6 Replies Latest reply on Mar 30, 2011 12:27 PM by NaomiHarm

    Intel(r) Teach Elements: Collaboration in the Digital Classroom



      Many of you have discovered creative and effective ways to facilitate this course. Please share your best strategies so we can all learn from each other. There is nothing better than a collective resource of best practices. Thanks for sharing.

        • Re: Intel(r) Teach Elements: Collaboration in the Digital Classroom

          While I have yet to actively fascilitate an online course with Elements, I was very encouraged by Vanessa Jones' use of a word cloud to introduce her participants to each other at the beginning of her course. It was positive, non threatening and enlightening. By all accounts it looked like a great ice-breaker that set up a sense of community for the remainder of the communication during the course. I encourage all to check it out by asking Vanessa about it. I will certainly be 'stealing' the idea.

          • Re: Intel(r) Teach Elements: Collaboration in the Digital Classroom

            I am currently working on the eMINTS/eLearningMO facilitated version of the Collaboration course, so the Virtual Summit was a perfect topic for me.  We will offer the course beginning with the summer session.  I think it will be very popular with our participants.  I hope that some schools will choose to do a school-wide study with the course.  Many teachers would really benefit from the support of their school teams as they work to incorporate more collaboration into their teaching practices.

            • Re: Intel(r) Teach Elements: Collaboration in the Digital Classroom

              Here are the discussion forum prompts that eMINTS/eLearningmo will use for our facilitated version of the course.

              • Re: Intel(r) Teach Elements: Collaboration in the Digital Classroom

                I have shared these strategies with several other trainers but thought this would be a good area as well to share with the entire community of the online Intel Element courses we deliver in WI. All the Intel Elements courses are delivered as 'facilitated"  or "blended" courses - meaning we offer one day of face-to-face training and the rest of the content is delivered online.  Day 1 we meet face-to-face to build community and where we cover module 1 in the morning and module 2 in the afternoon.  We introduce key background knowledge learning points to compliment the course so attendees are on the same page with goals, objectives, expectations, learning take-aways and the new 21st century terminology.  Attendees also immerse themselves in the course modules as a self-directed learning opportunity so they become comfortable with accessing the Intel Elements online course, and then tapping back into the module based discussion questions built within the Engage Community or an outside Google wiki.  The remaining modules of 3-5 and the wrap-up are done online as self directed learning opportunites, but I do set the stage for learning with flexible or floating timeline to ensure participants stay on task but have flexibility to complete the module in a timely fashion to respond to others.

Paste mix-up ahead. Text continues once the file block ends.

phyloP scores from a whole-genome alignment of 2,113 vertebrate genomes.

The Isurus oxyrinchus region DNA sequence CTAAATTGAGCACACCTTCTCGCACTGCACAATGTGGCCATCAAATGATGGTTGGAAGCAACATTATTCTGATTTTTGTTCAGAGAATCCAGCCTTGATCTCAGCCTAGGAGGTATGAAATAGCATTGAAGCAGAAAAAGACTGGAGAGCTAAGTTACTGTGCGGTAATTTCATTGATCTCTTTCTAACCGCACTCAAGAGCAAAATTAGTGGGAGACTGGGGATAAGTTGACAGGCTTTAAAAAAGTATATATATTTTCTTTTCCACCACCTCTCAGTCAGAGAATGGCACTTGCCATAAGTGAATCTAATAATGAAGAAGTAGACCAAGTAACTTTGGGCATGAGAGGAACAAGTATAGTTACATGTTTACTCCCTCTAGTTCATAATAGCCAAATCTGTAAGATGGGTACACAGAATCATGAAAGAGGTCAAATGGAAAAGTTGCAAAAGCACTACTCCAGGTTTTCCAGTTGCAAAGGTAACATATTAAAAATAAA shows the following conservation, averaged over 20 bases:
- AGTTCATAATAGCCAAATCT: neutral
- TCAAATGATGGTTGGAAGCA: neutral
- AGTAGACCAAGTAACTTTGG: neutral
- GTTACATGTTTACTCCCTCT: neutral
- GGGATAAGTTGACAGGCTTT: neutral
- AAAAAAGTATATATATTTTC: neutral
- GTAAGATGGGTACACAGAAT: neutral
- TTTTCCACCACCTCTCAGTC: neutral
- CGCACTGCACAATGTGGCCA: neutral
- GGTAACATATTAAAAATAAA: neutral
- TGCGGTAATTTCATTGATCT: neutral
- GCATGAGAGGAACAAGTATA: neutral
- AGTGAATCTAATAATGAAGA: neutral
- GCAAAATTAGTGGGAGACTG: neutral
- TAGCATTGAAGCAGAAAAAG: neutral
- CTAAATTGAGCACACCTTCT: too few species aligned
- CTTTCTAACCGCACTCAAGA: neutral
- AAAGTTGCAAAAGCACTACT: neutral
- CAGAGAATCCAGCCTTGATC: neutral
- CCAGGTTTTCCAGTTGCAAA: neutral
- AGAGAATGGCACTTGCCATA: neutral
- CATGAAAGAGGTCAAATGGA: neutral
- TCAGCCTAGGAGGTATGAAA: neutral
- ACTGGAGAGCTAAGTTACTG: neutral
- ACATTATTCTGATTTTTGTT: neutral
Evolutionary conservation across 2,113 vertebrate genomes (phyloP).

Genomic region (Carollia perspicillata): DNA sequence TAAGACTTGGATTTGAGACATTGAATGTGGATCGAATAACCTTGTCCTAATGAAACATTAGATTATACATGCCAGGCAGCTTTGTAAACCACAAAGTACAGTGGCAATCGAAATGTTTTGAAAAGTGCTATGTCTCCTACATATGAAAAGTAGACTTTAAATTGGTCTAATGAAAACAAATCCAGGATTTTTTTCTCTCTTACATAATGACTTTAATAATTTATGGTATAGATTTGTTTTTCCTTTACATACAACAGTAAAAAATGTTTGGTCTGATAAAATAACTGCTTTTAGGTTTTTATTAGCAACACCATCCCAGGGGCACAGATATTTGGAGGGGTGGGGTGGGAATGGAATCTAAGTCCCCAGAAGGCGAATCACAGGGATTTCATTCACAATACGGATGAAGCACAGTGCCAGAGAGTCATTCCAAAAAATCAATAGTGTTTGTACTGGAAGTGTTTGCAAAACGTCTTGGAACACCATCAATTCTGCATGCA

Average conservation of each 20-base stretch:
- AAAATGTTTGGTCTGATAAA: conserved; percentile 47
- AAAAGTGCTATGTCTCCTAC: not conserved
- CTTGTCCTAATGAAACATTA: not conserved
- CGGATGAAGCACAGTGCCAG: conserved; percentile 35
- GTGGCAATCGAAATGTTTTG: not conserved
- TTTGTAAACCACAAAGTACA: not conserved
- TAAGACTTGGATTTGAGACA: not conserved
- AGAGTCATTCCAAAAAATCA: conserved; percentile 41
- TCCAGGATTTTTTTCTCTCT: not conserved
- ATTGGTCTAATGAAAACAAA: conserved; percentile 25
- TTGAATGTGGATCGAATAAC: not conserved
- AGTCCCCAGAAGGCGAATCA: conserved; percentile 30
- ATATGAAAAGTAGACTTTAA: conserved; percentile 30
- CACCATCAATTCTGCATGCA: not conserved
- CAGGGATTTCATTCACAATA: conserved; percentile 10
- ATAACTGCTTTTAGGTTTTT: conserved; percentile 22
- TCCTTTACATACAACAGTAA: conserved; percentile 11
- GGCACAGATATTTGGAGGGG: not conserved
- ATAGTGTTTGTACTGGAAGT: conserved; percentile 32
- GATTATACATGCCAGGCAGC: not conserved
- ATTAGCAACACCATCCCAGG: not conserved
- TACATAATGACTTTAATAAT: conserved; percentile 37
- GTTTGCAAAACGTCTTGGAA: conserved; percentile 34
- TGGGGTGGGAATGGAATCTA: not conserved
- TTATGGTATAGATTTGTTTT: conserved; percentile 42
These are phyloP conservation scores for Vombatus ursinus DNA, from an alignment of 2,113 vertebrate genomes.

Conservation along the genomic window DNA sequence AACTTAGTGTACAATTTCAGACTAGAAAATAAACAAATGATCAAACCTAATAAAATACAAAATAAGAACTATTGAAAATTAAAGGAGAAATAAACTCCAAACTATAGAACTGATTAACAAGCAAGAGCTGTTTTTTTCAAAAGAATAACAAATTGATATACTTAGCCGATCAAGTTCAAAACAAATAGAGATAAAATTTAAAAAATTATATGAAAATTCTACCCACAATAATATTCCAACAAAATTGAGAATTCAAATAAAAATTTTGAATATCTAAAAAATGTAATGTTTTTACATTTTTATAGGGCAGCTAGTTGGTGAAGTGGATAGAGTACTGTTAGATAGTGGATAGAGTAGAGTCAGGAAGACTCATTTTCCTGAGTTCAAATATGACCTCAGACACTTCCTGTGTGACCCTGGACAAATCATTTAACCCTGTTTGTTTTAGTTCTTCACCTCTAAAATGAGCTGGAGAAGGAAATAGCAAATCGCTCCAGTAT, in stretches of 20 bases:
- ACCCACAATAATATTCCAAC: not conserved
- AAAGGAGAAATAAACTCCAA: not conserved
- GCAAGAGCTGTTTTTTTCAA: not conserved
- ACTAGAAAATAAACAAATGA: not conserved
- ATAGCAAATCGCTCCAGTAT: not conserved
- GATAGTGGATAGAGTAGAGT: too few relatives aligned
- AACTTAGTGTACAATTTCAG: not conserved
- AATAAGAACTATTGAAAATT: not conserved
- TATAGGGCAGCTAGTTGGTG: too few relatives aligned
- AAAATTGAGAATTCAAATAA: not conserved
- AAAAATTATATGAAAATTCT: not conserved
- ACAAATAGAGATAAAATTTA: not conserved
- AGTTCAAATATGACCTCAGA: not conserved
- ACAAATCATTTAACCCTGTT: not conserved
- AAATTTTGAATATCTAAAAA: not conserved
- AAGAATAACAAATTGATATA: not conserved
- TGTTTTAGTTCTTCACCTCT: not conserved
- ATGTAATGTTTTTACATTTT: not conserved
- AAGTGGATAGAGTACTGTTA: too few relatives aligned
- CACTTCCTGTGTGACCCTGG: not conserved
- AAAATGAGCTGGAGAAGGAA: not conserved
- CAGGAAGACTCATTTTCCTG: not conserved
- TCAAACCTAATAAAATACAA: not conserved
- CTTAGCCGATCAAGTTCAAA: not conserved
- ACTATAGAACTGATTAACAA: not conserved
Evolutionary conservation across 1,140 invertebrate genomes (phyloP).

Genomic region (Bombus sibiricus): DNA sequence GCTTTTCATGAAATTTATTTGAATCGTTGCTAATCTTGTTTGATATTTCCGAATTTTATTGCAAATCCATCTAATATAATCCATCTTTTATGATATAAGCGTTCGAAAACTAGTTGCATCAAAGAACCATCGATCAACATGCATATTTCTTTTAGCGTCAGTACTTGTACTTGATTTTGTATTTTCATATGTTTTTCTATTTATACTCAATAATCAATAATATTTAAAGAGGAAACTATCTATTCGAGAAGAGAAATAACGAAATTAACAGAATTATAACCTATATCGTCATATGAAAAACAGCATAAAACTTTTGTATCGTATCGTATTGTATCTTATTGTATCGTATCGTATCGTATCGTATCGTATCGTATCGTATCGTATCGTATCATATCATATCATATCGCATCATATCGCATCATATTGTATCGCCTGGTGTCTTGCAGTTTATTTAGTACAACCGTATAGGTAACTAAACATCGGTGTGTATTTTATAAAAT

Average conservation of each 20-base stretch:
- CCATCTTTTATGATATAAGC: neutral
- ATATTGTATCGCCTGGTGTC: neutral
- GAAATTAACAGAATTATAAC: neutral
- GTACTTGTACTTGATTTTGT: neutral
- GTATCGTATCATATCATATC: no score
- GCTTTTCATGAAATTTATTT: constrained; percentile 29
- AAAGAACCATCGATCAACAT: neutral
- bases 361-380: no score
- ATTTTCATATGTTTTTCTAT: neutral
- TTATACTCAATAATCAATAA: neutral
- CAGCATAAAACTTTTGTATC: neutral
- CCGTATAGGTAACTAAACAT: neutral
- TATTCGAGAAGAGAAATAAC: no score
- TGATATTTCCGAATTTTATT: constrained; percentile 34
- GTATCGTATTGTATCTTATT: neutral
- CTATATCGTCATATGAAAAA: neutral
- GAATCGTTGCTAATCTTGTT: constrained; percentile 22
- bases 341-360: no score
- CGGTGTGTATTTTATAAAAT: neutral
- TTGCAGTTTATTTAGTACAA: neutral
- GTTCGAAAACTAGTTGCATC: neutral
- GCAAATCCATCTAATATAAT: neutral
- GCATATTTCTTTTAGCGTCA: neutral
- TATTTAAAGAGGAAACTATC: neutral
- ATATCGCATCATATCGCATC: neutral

Here are sample courses and a variety of schedule outlines through the provided wikis:

                Issac Elementary: https://sites.google.com/site/issacelementary/home